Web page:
Samantha Allen is new to me, but she’s on my radar now. This story is snicker-worthy at the outset, and by the time we reach the climax, I am howling with laughter. Part of the joy comes from the plot and pacing, but the biggest laughs for me are those that combine these outrageous events with some of the funniest figurative language I have ever read. In fact, were I to rate this story solely on its humor, without rating the more traditional elements such as character development, this would be a five star read.

This book will appeal most to those that lean to the left.

Recommended to those that love darkly hilarious fiction.

A Ballad of Love and Glory, by Reyna Grande****

“We Irish know what ’tis like to be oppressed by an aggressive neighbor.”

Reyna Grande can really write. This is the first of her novels I have read, but it surely won’t be the last. My thanks go to Net Galley and Atria Books for the review copy; this book is for sale now.

A Ballad of Love and Glory encompasses two genres, romance and historical fiction. It’s the story of John Riley, an Irish immigrant to the USA in the mid-nineteenth century, who is met at the dock by military recruiters that want him and his compatriots to serve in the US army, fighting the war against Mexico. Riley arrives half-starved and worried sick about the fate of his family that he left behind. The promise of soldier’s wages is enough to persuade him, and he enlists.

It’s also the story of Ximena, a Mexican naturopath whose husband is killed by Texas Rangers. She follows the army to help care for the wounded; she and Riley are drawn together.

As for me, I am drawn to this tale by my love of military history, whether nonfiction or fiction, and by the unconventional point of view regarding the U.S. land grab. At the time of the annexation of Texas, followed by the war against Mexico, most Americans accepted the official explanation and believed that the war was initiated by Mexican aggression toward U.S. citizens across the border. Some, including an up-and-coming politician named Abraham Lincoln, saw threw the ruse and understood that the whole thing was a pretext on the part of the US designed to capture Texas, California, and points in between. This is the background information that I bring with me as I begin reading this novel.

The title and book cover both focus on romance, and if a friend hadn’t mentioned this story, I would have passed it by; most romance is too sappy for my tastes. But an entire brigade of Irish immigrants that jump sides in the midst of the conflict and fight, instead, for Mexico? I have to read this!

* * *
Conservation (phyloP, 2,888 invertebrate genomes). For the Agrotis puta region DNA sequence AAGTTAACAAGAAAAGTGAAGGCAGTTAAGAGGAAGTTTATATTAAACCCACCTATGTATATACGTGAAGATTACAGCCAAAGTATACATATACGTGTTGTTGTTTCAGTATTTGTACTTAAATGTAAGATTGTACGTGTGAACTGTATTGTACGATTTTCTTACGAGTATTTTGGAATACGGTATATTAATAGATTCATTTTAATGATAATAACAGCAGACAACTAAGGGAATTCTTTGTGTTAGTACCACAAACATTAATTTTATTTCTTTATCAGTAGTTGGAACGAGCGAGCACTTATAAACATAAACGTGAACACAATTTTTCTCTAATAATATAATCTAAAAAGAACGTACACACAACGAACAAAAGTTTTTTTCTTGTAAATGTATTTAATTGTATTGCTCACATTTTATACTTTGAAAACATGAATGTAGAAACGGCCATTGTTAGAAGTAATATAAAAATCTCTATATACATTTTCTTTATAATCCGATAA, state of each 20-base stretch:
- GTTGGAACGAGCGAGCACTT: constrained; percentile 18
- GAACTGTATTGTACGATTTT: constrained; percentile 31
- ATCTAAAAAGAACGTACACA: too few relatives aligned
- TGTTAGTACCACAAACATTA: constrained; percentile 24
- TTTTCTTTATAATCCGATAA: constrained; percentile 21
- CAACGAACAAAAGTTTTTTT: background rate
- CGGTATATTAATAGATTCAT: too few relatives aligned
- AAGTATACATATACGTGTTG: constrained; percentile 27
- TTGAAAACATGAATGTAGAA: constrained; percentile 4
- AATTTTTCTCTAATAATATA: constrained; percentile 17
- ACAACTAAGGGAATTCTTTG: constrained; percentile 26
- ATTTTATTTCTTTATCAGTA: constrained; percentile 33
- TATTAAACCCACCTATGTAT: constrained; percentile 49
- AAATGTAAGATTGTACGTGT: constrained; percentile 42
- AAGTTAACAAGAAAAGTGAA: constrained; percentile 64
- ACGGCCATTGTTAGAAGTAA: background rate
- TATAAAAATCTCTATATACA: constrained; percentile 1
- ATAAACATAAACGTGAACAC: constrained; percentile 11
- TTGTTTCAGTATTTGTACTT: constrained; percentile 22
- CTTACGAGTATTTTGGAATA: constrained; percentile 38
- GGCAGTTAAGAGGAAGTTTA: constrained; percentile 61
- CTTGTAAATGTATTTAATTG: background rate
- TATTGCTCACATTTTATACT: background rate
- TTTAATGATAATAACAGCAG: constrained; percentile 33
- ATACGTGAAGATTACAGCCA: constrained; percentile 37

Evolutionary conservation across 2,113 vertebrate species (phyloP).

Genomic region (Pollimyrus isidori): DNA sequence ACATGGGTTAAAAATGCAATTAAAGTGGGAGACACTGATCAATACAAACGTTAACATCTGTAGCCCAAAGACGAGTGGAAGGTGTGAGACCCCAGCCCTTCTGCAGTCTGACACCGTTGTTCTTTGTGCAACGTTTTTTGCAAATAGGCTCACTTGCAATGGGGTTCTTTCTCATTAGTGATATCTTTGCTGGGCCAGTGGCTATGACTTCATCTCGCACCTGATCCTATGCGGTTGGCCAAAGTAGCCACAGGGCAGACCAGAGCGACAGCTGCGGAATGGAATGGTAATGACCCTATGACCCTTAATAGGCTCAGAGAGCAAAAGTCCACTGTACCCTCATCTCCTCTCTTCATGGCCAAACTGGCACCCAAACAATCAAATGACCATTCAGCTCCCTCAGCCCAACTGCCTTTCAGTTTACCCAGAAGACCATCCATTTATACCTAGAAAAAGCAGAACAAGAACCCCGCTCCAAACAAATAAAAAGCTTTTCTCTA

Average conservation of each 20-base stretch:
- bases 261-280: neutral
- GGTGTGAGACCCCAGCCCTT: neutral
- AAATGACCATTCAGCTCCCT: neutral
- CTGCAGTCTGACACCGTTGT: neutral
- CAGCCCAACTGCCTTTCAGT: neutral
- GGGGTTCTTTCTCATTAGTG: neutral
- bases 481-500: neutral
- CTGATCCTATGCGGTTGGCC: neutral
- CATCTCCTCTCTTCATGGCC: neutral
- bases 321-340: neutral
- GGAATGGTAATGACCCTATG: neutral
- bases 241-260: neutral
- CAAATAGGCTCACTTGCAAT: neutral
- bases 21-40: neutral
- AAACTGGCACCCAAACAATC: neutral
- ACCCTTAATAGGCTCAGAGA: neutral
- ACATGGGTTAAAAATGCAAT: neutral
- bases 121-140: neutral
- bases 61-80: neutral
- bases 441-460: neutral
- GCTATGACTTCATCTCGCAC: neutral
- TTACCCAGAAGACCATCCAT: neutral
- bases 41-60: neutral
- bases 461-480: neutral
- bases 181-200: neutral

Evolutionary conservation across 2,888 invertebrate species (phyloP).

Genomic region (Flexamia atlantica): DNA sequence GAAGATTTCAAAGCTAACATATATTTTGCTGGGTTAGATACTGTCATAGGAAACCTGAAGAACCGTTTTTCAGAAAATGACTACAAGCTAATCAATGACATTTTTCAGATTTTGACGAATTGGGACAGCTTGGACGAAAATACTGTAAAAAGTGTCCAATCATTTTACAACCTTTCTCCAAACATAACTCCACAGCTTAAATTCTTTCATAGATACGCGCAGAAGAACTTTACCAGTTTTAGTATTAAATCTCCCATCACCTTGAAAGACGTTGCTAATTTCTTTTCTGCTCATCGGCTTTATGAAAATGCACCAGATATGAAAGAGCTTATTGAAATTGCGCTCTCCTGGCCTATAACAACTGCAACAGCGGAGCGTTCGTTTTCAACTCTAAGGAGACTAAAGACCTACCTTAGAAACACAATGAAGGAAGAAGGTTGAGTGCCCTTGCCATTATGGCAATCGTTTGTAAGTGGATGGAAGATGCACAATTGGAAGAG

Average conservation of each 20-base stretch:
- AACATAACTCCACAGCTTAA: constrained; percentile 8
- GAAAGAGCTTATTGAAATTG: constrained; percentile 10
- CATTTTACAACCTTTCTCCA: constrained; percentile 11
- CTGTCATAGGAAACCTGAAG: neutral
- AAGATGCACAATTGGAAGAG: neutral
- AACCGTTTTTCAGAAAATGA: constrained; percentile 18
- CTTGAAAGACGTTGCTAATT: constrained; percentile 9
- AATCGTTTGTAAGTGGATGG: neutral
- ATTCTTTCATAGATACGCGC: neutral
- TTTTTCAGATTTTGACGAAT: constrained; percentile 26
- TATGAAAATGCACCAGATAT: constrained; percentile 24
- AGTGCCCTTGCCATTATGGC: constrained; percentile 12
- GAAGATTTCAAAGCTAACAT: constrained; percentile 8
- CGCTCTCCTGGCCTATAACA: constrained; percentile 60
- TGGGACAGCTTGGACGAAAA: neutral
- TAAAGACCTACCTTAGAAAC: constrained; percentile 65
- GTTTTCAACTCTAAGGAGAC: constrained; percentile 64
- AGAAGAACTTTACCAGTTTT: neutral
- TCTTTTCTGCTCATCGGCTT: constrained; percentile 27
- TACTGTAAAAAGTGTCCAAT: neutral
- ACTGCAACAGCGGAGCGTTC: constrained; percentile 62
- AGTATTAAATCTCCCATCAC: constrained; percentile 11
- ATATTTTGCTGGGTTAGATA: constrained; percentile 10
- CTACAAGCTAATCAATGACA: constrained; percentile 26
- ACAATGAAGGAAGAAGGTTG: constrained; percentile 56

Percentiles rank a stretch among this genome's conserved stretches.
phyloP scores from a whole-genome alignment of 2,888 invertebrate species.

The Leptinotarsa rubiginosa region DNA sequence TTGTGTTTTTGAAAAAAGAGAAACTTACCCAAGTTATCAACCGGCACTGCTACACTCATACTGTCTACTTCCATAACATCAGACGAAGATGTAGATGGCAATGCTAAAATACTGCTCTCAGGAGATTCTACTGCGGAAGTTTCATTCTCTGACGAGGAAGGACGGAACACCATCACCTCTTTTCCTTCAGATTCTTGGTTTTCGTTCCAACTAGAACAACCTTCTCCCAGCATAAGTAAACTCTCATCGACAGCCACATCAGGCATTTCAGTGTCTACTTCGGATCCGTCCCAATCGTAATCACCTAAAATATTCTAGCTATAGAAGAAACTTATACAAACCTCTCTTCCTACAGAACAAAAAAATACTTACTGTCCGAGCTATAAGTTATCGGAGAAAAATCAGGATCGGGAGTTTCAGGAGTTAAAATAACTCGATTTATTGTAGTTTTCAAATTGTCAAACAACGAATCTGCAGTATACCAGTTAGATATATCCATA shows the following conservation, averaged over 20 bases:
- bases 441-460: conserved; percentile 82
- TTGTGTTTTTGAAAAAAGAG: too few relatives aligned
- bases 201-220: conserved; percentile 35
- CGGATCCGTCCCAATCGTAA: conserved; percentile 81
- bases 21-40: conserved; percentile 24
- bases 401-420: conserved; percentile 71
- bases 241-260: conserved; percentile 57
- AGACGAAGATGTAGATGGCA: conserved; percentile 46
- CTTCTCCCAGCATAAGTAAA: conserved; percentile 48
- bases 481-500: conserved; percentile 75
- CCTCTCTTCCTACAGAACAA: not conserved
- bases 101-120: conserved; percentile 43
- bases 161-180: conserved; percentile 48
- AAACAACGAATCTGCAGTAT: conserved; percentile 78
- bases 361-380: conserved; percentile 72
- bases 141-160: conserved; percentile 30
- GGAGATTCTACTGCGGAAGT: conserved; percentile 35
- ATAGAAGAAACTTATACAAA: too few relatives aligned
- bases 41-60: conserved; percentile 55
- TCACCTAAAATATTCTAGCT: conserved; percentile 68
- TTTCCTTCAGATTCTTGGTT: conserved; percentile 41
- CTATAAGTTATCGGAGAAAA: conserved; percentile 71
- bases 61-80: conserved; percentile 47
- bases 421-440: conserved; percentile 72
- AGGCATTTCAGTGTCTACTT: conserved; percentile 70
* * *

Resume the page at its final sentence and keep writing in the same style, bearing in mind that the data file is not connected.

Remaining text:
Grande honors historical truth in her storytelling, and as such, this is one sad read. The Irish soldiers are treated more savagely by the American-born officers than I had known, and Grande gives us plenty of detail. And although I know, when I begin reading, exactly who wins this war, it’s hard to face the inevitable once I am bonded to these characters.

That said, I do think Grande does a better job with the military end of this thing, and of developing John Riley in other regards, than romance. There’s this tension between Riley and Ximena, because he is a married man with a child back home—and I can guess immediately how this conflict will be resolved. Until that resolution, the tension, part of the “honor” mentioned in the title, is drawn to nearly ridiculous proportions; at one point, as the two are straining passionately toward one another, they both stop simultaneously, whip out their rosaries, and start saying Hail Mary’s together. I threw back my head and laughed!

Nevertheless, this is a wonderful novel. If you enjoy historical fiction; unconventional points of view; working class fiction; or tales of forbidden love, this book is for you. If you are in need of a good ugly cry, this book is your catalyst.

Chevy in the Hole, by Kelsey Ronan***-****

3.5 stars, rounded up. Chevy in the Hole is Kelsey Ronan’s debut novel. I love strong working class fiction, and the title and book cover spoke to me. But while it shows a good deal of promise, it’s also a cautionary example of how, in trying to do too much, one can do too little. My thanks go to Net Galley and Henry Holt for the review copies. This book is for sale today.

The protagonists are Gus Molloy, who is Caucasian, and Monae Livingston, who is Black. The book opens as Gus is being revived with Narcan on the floor of a dirty restroom in Detroit. We follow him as he meets Monae, a student working at a farm outside of Flint. Their stories are told alternately with bits and pieces of the lives of their predecessors.  

The story is promoted as a love letter to Flint, and a tribute to the resilience of its people; it’s a story of “love and betrayal, race and family.” And we do surely see all of those things, but as soon as one aspect or another is touched on, I wink and poof, it’s gone. Gus and Monae are both sympathetic characters, and I can’t help pulling for them, but I suspect the author could have developed them more fully had we not spent so much time and detail on fragments of their parents, grandparents and so on.